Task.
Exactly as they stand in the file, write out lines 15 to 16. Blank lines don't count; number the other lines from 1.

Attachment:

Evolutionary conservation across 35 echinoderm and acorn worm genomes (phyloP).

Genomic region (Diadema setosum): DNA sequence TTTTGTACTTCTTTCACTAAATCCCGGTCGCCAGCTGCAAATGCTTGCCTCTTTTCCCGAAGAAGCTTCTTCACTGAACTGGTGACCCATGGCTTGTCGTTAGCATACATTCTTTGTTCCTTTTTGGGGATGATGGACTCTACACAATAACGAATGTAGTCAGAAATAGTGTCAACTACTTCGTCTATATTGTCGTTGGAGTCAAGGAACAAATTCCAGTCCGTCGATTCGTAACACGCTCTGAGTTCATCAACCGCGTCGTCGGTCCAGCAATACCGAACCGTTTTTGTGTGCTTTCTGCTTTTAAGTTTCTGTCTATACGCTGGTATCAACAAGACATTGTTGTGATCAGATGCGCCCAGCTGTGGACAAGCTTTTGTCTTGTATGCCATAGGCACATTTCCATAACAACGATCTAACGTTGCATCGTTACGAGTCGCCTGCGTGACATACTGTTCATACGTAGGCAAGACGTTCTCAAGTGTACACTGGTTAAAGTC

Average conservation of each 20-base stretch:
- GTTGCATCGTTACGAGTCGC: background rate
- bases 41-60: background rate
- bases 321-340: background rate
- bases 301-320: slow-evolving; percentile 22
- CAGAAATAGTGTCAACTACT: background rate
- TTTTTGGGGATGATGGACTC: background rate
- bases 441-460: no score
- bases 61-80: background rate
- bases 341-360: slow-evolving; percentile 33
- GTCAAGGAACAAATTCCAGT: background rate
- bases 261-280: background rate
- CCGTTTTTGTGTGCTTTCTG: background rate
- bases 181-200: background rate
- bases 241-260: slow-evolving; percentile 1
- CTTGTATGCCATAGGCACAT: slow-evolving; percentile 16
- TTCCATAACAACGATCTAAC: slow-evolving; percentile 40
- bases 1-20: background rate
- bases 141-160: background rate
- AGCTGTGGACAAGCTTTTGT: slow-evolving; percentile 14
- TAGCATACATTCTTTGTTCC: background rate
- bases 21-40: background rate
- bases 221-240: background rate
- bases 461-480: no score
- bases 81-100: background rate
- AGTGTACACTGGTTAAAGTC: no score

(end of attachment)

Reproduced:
- CCGTTTTTGTGTGCTTTCTG: background rate
- bases 181-200: background rate